The orange terracotta buildings have been a fixture of the Illawarra for nearly 30 years, but have you ever wondered what it's like to live at Nan Tien Temple?
I've visited the grounds many times to report on the colourful cultural celebrations like Buddha's birthday and Lunar New Year that draw thousands from near and far.
I have spoken to the nuns many times about their events, but never about themselves and their lives - up until now.
What is it like to devote one's life to religion and live in Australia's largest Buddhist temple? Do they crack jokes? Do they leave the temple grounds?
I was welcomed into the grounds at Berkeley this week to chat with some of the nuns (often incorrectly referred to as "monks"), including the chief nun of Australia and New Zealand.
There are only 28 nuns who live at the temple and each has different roles to play, such as the media advisor or cook or gallery curator.
It is getting harder to encourage women to join the monastery. The youngest nun at the temple is in her 30s, although there is a nun in her 20s in New Zealand.
You won't find monks in Australia, the men are in temples elsewhere in the world.
You also won't see the nuns relaxing by the television watching Home and Away or hitting the shops for idle possessions.
But you will see them watching the news to keep up to date with the world and the surrounding community with the aim of helping others.
I joked they were all like Wonder Woman (to which they laughed) because of their willingness to pick up different skills in so many different areas - but that is the Buddhist way they tell me.
"We will just follow the needs of the people around us," said Abbess Manko (the head nun).
"For example, now [we are in a pandemic] so everything is going online we have to learn how to teach meditation online, or if ... drawing helps people to find happiness then we will learn the arts."
Venerable Manko is also the Chief Abbess of Oceania, but was only given that title in recent years.
She first came to Australia from Malaysia in 1990 to help with the construction of Nan Tien, due to her industry experience in her previous civilian life.
Nan Tien is Australia's biggest Buddhist temple with construction completed in 1992. Before it, there were none in Australia or New Zealand, just a "house" in Brighton-Le-Sands.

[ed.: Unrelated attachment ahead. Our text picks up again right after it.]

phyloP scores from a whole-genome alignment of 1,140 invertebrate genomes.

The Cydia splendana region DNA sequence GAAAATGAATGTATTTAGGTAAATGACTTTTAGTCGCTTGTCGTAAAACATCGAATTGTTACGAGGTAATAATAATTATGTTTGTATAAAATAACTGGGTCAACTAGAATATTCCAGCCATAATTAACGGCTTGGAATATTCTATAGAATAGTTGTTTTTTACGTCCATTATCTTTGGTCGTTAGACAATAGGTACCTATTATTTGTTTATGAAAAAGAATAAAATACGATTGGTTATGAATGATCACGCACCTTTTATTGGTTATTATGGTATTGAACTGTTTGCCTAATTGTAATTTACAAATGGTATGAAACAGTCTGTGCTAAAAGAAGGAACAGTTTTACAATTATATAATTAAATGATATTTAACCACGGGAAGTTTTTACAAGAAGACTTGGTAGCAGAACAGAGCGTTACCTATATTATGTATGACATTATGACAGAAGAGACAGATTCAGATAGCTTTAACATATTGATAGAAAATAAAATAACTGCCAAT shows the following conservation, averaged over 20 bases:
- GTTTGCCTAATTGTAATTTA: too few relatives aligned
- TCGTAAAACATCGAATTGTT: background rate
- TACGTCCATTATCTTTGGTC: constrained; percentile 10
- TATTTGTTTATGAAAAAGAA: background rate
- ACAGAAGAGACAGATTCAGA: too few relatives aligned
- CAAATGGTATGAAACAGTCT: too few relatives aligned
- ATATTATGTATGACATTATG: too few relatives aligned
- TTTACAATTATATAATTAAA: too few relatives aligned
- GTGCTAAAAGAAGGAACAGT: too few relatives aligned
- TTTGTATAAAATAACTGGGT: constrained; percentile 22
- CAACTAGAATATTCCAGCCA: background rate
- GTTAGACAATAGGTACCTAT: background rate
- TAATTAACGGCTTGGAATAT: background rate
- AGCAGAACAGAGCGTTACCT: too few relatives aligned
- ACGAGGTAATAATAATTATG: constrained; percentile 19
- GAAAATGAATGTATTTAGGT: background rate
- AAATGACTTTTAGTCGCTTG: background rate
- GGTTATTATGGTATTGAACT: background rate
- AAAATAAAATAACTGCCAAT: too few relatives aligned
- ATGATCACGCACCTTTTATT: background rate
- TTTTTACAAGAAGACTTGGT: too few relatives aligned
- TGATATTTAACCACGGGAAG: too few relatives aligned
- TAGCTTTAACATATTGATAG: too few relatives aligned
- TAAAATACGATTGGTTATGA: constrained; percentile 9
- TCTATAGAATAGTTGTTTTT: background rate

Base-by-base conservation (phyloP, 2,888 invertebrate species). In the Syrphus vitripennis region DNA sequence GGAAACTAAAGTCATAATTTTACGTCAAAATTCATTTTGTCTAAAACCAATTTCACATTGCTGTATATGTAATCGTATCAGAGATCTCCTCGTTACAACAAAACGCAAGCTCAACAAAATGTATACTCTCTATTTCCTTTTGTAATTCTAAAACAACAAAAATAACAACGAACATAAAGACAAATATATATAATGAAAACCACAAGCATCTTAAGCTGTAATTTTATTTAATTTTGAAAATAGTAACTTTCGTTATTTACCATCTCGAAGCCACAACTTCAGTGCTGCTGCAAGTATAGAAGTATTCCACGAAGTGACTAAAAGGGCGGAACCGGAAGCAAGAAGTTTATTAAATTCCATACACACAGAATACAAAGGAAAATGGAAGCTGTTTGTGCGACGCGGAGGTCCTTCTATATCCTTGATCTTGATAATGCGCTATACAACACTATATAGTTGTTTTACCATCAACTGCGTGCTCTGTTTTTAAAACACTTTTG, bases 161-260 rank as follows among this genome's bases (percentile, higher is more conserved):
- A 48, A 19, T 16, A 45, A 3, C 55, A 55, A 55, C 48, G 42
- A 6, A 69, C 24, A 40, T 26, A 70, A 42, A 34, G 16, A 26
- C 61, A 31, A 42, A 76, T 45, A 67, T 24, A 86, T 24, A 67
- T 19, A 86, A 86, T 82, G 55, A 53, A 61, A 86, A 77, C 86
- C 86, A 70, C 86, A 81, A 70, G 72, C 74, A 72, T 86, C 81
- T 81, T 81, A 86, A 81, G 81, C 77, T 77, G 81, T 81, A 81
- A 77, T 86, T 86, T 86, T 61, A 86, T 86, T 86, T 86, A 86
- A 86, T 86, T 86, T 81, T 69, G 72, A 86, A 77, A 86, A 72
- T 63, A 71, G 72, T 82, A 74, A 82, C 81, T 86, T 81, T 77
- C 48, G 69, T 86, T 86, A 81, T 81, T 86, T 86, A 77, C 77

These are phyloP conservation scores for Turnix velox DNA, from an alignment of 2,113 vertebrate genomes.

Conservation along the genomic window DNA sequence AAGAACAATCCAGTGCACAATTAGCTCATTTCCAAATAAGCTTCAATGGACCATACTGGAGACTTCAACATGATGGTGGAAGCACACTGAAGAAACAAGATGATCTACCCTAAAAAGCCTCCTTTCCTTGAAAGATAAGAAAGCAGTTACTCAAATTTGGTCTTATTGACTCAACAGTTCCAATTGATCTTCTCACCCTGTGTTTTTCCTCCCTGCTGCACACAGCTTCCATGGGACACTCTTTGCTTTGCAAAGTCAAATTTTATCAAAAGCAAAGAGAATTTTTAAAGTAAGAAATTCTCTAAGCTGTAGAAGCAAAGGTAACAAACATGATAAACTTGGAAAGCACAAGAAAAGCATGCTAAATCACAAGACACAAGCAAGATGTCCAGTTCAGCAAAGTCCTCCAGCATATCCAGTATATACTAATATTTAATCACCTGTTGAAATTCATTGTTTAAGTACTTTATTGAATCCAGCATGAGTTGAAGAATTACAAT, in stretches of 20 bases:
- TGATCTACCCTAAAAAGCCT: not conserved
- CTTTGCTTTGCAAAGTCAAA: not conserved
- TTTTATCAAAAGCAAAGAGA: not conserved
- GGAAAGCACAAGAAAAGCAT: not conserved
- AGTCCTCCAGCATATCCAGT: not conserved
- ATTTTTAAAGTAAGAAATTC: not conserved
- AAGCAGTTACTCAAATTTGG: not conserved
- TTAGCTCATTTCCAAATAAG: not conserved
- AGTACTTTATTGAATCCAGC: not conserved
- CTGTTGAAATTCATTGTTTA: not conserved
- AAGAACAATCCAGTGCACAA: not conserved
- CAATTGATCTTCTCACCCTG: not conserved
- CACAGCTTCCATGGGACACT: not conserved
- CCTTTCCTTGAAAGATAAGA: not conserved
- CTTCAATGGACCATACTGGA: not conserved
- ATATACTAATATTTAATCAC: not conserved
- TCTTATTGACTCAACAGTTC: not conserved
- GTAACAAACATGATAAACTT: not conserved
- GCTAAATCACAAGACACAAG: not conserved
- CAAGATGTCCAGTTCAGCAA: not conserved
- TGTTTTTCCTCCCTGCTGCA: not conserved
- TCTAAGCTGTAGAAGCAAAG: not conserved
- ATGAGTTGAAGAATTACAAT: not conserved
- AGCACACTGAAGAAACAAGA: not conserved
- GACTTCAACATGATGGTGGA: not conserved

It is one of the branch temples of the Taiwanese Fo Guang Shan Buddhist order, which was founded by Hsing Yun in 1967.
Now the tranquil monastery is the "headquarters" for Oceania, and has paved the way for 11 temples to be built across the two countries, with 1300 monastics - all women - in the order.
In her previous life, Abbess Manko worked in accountancy in the construction and development industry, but began thinking about trading that life in around 1983 at the age of 20.
"There are some questions in life that we cannot find our own answers," Venerable Manko said.
"After meeting Master Hsing Yun ... he has answered some of these questions."
The nuns usually wake around 6am, before practising their morning chanting from 6.20am. They then have breakfast at 7.30am, before walking meditation and Tai Chi from 8.10am.
Next, they prepare for the day. Nan Tien opens at 11am, so each nun has a post to be ready for, to chat with Buddhist devotees and tourists.
Chief Abbess Manko is incredibly busy with "lots of decision making and leading".
She also oversees all the temples across Oceania, the Nan Tien Institute, the Hsing Yun Educational Foundation, the Buddhist Light International Association for devotees as well as "cultivation of the monastics".
Venerable Youji has been living in Australia for more than two years, and was brought over from Taiwan for the role of gallery curator.
Before turning to Buddhism in 2008, she was working as a creative director in a material company, with a flair for art.
Now she is tasked with finding artists for exhibition at Nan Tien, while passing on her own skills to others.
They don't like to talk about "hidden talents" because all of them have the "heart to learn", to serve the community.
So perhaps they are all Wonder Women - filled with so much skill and knowledge, that they can really do it all.
** The nuns at Nan Tien Temple have reusable cloth masks to distribute in the community. For anyone who would like one, please contact the temple.
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